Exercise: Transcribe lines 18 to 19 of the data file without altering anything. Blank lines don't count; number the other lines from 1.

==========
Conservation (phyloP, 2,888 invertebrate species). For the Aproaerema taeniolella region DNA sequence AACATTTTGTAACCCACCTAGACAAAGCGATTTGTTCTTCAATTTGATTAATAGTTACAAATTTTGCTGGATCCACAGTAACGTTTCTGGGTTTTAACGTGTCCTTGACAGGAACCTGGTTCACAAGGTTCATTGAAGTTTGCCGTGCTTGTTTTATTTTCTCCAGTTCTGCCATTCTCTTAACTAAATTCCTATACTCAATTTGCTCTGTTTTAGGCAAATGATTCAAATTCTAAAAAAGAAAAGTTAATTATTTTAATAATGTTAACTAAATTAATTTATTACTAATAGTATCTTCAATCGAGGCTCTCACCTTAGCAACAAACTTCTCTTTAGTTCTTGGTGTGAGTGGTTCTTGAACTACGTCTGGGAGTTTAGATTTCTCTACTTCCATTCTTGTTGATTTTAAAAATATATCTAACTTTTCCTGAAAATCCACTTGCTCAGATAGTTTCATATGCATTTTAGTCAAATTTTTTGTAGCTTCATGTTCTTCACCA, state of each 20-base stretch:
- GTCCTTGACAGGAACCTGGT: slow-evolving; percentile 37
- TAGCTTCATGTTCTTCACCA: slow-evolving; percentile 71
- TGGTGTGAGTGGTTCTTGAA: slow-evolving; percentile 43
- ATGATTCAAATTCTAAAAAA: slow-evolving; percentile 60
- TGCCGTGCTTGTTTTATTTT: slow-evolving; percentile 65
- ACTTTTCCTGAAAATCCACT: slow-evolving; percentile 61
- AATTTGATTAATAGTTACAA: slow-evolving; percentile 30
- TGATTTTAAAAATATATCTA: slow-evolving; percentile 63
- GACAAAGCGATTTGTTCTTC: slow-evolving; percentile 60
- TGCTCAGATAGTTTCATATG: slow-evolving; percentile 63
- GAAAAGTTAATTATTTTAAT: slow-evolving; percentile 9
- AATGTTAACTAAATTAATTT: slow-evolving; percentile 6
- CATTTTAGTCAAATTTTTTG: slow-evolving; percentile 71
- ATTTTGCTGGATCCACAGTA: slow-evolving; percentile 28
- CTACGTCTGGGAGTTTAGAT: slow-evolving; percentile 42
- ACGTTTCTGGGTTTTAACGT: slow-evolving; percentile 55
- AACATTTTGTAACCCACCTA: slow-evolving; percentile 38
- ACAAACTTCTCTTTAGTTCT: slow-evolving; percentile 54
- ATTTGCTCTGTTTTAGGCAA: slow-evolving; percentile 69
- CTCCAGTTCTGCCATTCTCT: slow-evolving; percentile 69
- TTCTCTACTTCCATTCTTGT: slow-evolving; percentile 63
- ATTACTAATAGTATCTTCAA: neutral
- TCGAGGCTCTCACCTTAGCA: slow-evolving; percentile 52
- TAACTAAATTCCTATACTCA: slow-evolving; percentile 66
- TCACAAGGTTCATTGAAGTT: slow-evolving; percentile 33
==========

- AACATTTTGTAACCCACCTA: slow-evolving; percentile 38
- ACAAACTTCTCTTTAGTTCT: slow-evolving; percentile 54